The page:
info I contact
advertising
editorial schedule
acknowledgements
join the realtime email list
become a friend of realtime on facebook
follow realtime on twitter
donate

magazine  archive  features  rt profiler  realtimedance  mediaartarchive

contents

  

media arts and their disconnects

christian mccrea: re:live and super human


Metazoa, Angela Main, Super Human Exhibition, RMIT Gallery Metazoa, Angela Main, Super Human Exhibition, RMIT Gallery
photo Mark Ashkanasy; courtesy RMIT Gallery
A RANGE OF MEDIA ARTS EVENTS, THE LEONARDO EDUCATION FORUM, SUPER HUMAN: REVOLUTION OF THE SPECIES AND RE:LIVE MEDIAARTHISTORIES CO-HABITED IN MELBOURNE DURING LATE NOVEMBER, AIMING TO ACHIEVE A CRITICAL MASS OF ARTISTS, THEORISTS AND CURATORS. SUPER HUMAN WAS THE AUSTRALIAN NETWORK FOR ART AND TECHNOLOGY’S INTERVENTION INTO QUESTIONS OF BIOLOGY AND FUTURITY, COMPRISING AN EXHIBITION, MASTERCLASS AND GENERAL SYMPOSIUM. RE:LIVE WAS THE THIRD MEDIAARTHISTORIES CONFERENCE, CAPITALISING ON THE GROWING BODY OF RESEARCHERS AND SPEAKERS WHO ARE ATTRACTED TO MEDIA ARTS DISCOURSE.

A great sense of disconnection permeated the official discourses of Re:live and Super Human (I didn’t get to the Leonardo Education Forum). The gap between what guests and attendees were saying on stage and then saying over coffee, or lunch, or walking between events, was more than merely disquieting—it was just plain weird. Given the openness of the audience to meta-analysis of the arts generally, more in-depth criticism of particular programs or models would have been welcome. The timid public accounts—especially from Australian artists, curators and academics—were especially striking in the still-raw discussion of the dissolution of the Australia Council’s New Media Arts Board. It seemed that little hope is invested in the Council’s pivot to the new “arts content for the digital era” strategy, though some discussants in the question sessions were articulating the board’s removal as bearing significant creative fruit.

In both events, the lived practice of history re-emerged as a kind of demilitarised zone between codified (and historicised) media art and the ever-refusing cultures which fail to engage with and hence misunderstand it. While work and institutions which speak to archive practices are being rewarded, Oliver Grau’s presentation at Re:live indicated many archives were succumbing to financial and other pressures. He asked whether or not the MediaArtHistories body could be a catalyst for preservation strategies. The question is going to become more and more explicit, with the ephemerality of new media now embodying another generation gap—one of ubiquitous-yet-closed platforms clashing with open-but-unpopular methods and protocols.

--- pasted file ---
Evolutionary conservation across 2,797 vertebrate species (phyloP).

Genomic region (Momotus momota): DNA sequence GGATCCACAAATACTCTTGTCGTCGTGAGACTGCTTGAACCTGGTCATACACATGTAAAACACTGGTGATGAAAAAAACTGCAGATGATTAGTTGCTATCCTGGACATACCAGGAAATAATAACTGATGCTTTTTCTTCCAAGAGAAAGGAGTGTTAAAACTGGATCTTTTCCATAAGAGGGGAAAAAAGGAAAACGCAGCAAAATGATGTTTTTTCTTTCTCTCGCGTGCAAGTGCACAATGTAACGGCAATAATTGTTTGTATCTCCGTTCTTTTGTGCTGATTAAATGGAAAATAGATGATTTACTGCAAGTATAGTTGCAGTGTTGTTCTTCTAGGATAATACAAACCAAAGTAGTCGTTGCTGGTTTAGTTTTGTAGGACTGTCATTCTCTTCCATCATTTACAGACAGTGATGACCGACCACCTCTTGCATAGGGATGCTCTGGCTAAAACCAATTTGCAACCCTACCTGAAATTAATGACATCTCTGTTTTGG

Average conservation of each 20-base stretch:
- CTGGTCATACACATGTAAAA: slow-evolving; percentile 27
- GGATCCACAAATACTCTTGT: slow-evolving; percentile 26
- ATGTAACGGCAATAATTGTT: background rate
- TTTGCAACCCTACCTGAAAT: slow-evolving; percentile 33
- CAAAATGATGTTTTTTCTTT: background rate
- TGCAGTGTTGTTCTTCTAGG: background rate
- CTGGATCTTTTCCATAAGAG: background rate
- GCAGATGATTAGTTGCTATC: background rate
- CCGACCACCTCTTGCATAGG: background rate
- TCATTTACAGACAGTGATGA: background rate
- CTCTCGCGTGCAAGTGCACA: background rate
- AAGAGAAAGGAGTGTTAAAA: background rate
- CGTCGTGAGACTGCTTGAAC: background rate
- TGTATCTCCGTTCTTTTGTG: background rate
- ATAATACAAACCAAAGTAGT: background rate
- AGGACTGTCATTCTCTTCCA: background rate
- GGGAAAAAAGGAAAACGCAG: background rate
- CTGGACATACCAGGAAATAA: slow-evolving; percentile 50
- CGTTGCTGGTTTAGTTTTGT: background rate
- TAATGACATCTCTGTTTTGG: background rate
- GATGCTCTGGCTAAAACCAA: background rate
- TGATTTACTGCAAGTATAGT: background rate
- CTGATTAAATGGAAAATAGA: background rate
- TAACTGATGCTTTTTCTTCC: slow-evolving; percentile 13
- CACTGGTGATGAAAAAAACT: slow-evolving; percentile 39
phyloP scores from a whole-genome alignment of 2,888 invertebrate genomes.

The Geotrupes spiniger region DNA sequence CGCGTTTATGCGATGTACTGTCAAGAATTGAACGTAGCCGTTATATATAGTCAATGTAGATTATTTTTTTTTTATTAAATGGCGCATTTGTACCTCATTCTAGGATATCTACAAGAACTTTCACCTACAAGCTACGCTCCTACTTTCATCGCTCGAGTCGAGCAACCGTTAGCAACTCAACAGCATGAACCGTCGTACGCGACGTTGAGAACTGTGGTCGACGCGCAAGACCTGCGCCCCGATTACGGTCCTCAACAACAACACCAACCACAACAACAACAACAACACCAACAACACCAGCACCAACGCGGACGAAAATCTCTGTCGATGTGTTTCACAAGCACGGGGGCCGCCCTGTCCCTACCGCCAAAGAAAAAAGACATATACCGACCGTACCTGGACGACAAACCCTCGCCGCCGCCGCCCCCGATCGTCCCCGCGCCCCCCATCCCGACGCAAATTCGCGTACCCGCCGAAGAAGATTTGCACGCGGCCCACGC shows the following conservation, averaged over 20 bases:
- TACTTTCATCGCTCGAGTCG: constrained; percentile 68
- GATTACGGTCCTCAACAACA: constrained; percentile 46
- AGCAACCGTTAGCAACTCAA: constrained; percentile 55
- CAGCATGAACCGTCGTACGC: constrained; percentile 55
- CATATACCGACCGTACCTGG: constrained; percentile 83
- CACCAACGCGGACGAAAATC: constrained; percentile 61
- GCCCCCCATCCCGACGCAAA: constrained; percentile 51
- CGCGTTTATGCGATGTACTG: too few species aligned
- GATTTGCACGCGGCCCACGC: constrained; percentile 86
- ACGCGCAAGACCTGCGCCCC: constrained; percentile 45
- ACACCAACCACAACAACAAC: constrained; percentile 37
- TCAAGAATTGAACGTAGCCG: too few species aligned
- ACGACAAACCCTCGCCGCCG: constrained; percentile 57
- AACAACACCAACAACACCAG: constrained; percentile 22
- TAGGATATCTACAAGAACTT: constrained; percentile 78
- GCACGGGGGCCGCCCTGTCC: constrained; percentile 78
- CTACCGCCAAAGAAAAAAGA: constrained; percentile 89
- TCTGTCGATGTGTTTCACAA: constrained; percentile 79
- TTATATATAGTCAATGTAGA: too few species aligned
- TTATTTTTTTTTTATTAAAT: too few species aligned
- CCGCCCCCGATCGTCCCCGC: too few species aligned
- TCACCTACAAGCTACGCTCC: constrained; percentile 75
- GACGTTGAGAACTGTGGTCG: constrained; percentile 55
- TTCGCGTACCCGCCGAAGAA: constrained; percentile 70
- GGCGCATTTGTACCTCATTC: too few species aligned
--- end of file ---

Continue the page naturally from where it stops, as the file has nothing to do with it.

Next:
Other important questions concerning the generation and curatorship of work through arts funding circulated at both events. Most commonly, how do artists attract funding to work that doesn’t fit into the categories with which funding bodies assert themselves? Just as importantly, how do artists conceive of new media artwork when the only field-specific bodies are in every sense more risk-averse and conservative than the funders of traditional arts?

In many ways, the Super Human symposium addressed its concerns well, and the focus of speakers presumed investment from the audience. Some speakers, such as Natasha Vita-More—firmly of the mind that all life extension techniques and procedures should be pursued and promoted in order to avoid death—generated palpable disquiet that was far more fruitful for discussions than rote recitations of academic squirreling. Barbara Maria Stafford’s keynote was a highlight, connecting ideas across vast distances and elucidating a call for seismic shifts in approaches to art history and especially the task of the critic.

ANAT had obviously put on a very high-cost event, and the range of international speakers began to explain the high costs of attending. More than a few attendees, myself included, are beginning to wonder whether the Australian Centre for the Moving Image (and by extension, Federation Square) is the most viable place for such public events—certainly when the costs associated with events there far outstrip the convenience.

Early on at the Super Human curatorial masterclass sessions, Mike Stubbs (director of FACT, Foundation for Art and Creative Technology, Liverpool, UK, which will host the next MediaArt History conference) provided the answers nobody wanted to hear to these two questions. Stubbs’ impassioned pre-emptive defence of FACT and other national scope mega-bodies openly celebrated a risk-averse model of new media in favour of “publicly visible work” that can “extend the reach of these images.” On its own, his presentation would have sat reasonably well if a little controversially, as Stubbs had a tenure at ACMI overseeing excellent public exhibitions such as White Noise.